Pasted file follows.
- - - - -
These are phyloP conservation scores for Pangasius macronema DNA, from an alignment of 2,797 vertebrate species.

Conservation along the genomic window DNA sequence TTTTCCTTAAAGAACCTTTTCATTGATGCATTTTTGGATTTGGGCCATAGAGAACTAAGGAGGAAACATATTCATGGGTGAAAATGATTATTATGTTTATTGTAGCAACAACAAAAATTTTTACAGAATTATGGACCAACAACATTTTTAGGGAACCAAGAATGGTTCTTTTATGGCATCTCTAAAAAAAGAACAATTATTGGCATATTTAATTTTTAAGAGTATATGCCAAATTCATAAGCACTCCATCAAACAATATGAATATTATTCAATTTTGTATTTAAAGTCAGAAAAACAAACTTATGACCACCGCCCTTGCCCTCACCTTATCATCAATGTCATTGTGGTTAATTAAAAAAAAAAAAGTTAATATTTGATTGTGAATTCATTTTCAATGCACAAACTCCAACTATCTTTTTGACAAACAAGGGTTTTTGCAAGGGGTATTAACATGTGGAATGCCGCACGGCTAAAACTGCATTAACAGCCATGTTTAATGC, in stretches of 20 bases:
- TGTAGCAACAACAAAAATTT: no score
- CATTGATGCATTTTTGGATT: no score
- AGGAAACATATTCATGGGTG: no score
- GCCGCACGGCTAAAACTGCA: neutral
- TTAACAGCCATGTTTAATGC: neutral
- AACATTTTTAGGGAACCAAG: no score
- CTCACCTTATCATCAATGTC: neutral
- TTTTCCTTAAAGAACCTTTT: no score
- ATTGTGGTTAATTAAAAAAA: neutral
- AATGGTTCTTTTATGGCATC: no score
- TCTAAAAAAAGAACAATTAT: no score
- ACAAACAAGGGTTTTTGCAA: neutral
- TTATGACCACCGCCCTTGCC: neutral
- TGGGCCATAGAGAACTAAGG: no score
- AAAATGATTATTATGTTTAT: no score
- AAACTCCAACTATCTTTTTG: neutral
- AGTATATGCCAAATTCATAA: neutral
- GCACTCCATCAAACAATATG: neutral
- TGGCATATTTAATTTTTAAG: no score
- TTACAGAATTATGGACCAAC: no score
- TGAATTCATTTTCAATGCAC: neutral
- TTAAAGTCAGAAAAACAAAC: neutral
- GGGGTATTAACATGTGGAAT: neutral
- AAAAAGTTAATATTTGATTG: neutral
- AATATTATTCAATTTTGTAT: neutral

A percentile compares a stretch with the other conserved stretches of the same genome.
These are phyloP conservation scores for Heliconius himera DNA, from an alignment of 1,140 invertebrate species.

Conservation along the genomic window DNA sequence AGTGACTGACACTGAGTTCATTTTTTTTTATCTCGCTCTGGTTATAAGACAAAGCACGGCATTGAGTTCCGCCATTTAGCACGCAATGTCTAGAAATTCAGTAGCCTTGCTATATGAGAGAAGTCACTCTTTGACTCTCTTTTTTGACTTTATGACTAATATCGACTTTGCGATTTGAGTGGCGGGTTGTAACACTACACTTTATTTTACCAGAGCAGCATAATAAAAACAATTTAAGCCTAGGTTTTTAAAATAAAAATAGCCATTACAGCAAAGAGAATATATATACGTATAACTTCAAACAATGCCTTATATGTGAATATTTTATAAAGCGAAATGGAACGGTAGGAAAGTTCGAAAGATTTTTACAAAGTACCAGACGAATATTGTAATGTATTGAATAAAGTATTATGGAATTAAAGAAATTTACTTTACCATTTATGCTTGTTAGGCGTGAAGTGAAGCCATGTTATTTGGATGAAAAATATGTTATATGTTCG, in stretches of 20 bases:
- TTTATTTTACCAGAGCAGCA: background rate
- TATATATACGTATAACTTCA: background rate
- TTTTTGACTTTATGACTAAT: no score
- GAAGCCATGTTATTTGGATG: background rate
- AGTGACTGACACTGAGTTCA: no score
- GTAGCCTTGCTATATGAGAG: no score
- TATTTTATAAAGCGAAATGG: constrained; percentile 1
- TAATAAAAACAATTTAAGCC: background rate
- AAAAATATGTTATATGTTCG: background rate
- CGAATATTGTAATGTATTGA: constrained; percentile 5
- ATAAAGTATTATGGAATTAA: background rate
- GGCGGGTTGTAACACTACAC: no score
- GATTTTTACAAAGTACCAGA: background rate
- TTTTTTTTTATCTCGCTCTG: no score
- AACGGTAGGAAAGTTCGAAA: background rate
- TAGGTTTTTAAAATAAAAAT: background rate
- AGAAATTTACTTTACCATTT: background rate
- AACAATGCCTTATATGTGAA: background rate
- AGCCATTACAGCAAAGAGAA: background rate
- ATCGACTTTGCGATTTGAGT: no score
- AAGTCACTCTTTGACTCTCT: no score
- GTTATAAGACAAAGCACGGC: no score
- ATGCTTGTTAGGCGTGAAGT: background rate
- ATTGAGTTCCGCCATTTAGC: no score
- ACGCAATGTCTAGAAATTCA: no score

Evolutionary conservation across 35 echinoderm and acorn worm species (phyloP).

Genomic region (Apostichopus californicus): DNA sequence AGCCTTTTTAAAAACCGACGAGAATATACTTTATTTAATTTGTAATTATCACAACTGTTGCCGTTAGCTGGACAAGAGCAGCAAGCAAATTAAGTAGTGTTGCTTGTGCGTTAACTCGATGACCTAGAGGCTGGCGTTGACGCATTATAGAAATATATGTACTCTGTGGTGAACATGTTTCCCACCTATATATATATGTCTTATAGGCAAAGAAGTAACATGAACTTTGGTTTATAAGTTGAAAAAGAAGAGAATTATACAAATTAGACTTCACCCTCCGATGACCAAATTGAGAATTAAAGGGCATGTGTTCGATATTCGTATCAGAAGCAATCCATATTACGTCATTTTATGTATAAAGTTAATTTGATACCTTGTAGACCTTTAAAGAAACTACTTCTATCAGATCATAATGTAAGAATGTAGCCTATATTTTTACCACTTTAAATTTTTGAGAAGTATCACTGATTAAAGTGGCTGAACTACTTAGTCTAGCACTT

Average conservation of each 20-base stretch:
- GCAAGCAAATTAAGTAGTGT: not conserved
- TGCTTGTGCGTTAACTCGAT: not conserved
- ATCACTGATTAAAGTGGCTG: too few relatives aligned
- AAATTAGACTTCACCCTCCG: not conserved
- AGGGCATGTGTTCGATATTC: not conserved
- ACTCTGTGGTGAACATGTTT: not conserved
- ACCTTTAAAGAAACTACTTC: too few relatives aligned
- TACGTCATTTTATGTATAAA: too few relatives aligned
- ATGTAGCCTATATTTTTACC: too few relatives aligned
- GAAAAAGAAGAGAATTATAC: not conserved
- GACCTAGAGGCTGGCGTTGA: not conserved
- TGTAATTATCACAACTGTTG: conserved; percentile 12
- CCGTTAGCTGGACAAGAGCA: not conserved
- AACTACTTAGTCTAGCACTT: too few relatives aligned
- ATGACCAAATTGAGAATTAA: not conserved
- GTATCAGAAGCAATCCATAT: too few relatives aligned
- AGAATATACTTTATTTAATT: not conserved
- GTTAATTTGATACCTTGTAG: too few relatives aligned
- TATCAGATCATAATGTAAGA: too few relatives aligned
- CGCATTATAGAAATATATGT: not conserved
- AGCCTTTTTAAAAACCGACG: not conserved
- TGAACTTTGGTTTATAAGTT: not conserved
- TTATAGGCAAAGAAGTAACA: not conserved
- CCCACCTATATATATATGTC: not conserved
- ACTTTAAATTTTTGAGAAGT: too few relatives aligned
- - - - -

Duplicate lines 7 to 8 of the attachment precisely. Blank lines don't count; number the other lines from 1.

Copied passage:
- TTAACAGCCATGTTTAATGC: neutral
- AACATTTTTAGGGAACCAAG: no score